The transition to electric mobility has started impacting the employment structure in the automotive industry as a slew of OEMs and component suppliers have announced planned cuts to their employment numbers due to the shift to electrification. European OEMs are the most proactive on this front. Outside Europe an almost equally gloomy picture is painted.

Employment levels in the automotive sector are constantly under threat as OEMs and supplier seek to wring greater margins from their operations, while the economic and operational disruption from the COVID-19 pandemic has compounded the issues. In the ICE age, the systemic pressures were present due to increasing digitalization, automation and robotics – i.e. the transitioning to industry 4.0 to break away from the labor-intensive traditional model. The age of electrification, with vehicles that are simpler to manufacture due to fewer parts and without the need for such an expansive in-house and external powertrain value chain is precipitating new pressure on automotive employment.

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Over and above these factors, there is also the angle of share mobility/subscription models that comes into the picture aiming to reduce car ownership over time and bring down parc and new sales. The factors suggest that job losses in the auto industry were already on the cards but the shift to electrification will deepen the magnitude of the employment woes.

Thus far the job losses that have the shift to electrification as the primary theme tally to nearly 70,000 among the OEMs. Looking into the supplier network a similar position is reported. In Europe alone, Robert Bosch and GKN have announced jobs cuts and plant closures due to the shift away from ICE powertrains. Unions in Europe predict that millions of jobs could be lost. With a VW analysis positing that 12% of the automotive workforce in Germany alone is threatened by electrification it’s easy to see how unions’ concerns could be scaled up to a sector that employs 14.6m people directly and indirectly in Europe according to Acea.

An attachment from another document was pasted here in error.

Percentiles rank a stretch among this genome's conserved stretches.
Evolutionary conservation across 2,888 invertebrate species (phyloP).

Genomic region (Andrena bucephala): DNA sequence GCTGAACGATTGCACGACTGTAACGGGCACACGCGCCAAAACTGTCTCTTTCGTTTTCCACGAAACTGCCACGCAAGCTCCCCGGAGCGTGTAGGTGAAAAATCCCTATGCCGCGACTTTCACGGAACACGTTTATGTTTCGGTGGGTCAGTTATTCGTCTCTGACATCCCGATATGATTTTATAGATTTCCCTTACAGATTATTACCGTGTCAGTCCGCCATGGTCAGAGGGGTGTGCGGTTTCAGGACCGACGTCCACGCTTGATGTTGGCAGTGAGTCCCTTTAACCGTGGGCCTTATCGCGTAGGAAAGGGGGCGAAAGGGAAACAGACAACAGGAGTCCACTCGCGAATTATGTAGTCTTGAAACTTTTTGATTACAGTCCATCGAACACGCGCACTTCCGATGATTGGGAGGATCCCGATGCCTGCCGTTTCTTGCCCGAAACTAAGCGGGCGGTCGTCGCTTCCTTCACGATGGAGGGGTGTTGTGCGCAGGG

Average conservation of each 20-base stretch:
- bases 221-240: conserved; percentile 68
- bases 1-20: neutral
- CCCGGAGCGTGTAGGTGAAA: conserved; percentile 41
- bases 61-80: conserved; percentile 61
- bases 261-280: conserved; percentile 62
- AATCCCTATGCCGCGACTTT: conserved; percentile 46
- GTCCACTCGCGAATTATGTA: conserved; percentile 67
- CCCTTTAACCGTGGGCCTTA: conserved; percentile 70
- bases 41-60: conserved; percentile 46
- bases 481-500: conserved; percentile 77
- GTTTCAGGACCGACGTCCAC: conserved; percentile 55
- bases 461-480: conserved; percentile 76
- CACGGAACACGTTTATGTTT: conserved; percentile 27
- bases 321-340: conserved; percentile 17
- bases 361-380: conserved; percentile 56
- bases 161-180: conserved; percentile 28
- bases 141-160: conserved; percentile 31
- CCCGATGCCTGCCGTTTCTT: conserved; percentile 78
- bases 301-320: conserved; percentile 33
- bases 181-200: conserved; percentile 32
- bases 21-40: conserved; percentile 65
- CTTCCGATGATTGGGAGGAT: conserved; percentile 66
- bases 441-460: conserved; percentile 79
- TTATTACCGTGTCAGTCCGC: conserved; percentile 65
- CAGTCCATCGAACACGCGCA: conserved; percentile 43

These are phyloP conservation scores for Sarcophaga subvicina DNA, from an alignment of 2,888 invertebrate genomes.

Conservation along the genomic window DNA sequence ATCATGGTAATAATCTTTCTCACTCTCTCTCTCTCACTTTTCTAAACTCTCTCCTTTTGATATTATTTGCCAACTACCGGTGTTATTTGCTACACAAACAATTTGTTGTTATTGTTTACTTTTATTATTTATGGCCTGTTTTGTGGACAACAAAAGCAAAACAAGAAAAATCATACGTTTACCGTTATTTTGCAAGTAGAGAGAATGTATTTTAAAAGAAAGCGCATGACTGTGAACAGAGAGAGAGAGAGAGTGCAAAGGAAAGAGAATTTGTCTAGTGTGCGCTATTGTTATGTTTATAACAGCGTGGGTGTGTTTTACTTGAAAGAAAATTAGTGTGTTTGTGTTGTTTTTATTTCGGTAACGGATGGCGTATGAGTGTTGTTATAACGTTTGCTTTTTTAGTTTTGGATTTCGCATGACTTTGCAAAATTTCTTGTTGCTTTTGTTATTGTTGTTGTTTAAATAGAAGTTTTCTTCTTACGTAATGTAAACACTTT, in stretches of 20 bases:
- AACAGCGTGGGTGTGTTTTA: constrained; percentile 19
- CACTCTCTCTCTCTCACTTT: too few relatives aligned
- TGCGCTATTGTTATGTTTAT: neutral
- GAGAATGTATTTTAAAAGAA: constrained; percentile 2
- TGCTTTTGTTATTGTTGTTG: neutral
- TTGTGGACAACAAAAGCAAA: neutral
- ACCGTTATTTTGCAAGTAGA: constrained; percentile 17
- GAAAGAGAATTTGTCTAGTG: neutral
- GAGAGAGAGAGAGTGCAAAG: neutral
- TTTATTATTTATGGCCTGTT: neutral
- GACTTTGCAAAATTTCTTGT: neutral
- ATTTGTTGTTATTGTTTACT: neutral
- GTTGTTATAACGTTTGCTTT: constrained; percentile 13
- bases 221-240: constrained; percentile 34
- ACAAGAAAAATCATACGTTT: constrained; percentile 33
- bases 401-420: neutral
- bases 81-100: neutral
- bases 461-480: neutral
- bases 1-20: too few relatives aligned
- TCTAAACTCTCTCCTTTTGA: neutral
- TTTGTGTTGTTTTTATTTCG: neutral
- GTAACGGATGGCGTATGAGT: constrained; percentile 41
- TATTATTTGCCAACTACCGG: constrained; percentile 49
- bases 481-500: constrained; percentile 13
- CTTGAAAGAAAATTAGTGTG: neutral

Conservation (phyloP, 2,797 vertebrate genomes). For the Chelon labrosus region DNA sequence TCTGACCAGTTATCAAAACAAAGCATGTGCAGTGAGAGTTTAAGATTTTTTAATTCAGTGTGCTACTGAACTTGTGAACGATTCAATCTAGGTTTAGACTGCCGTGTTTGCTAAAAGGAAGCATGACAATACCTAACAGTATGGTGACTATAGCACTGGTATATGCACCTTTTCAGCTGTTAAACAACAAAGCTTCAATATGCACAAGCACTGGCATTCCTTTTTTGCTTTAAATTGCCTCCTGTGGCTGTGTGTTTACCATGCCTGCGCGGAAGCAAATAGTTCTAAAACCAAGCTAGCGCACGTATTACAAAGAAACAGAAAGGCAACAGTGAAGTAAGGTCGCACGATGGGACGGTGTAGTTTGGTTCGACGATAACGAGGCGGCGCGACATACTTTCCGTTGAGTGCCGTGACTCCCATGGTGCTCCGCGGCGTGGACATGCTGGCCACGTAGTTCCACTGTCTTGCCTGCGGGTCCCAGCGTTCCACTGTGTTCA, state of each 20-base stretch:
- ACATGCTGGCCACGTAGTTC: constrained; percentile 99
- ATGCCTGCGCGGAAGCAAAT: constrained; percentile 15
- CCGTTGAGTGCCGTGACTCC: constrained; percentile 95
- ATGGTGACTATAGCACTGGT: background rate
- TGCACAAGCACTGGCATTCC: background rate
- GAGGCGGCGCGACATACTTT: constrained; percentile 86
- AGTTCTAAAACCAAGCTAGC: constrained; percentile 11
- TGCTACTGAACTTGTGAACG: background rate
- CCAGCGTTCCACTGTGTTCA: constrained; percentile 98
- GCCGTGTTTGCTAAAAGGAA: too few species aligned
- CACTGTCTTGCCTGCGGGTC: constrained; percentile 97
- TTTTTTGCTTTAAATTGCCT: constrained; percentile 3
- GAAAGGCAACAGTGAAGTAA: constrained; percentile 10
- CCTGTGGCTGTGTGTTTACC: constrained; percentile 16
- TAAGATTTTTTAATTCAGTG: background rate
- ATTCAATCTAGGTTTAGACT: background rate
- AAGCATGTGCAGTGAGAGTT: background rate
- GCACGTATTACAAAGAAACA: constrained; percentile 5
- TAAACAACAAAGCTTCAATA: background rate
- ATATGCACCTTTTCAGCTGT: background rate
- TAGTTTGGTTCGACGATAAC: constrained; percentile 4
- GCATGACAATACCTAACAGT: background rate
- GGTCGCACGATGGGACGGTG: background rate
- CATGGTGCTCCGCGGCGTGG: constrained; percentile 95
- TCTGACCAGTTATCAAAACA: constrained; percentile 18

There are ongoing debates on the intensity at which the jobs will be impacted. Several bodies across the globe have given their estimates The German Association of the Automotive Industry (VDA) estimates 215,000 jobs to be affected by 2030 in Europe and a report by the US-based Economic Policy Institute estimates the loss of 75,000 jobs by 2030 in the country. Germany’s National Platform Future of Mobility (NPM), a government advisory body, said in a report in early 2020 that more than 400,000 jobs in the country’s car industry could be gone by 2030 in a worst-case scenario involving a rapid switch to electric vehicles.

While on the flipside, some reports expect the job market to see major upskilling of the technical workers in OEM plants and the impact would be more on those working with component manufacturers for powertrain parts and ancillaries. Even so, it’s still a number that’s substantially comparable to those employed with automakers. Additionally, the race to replace powertrain manufacturing networks with battery gigafactories, e-motor facilities and related hardware and software will bring some upside. This is evident in the recent shortage of research and engineering specialists that major South Korean battery giants LG, SK and Samsung are grappling with.

However, there’s no escaping the fact that EVs are simpler to manufacture than ICE vehicles. Allied with automation shifting more to center stage in manufacturing a decline in the required manpower in the auto sector is inevitable. Automakers are getting future-ready with phased layoffs and related announcements. The industry would also see a transition in the kind of skillset required in the auto industry. Higher demand for skill across areas including chemical, material, electronics and IT is foreseen over mechanical jobs.

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  • By Bakar Sadik Agwan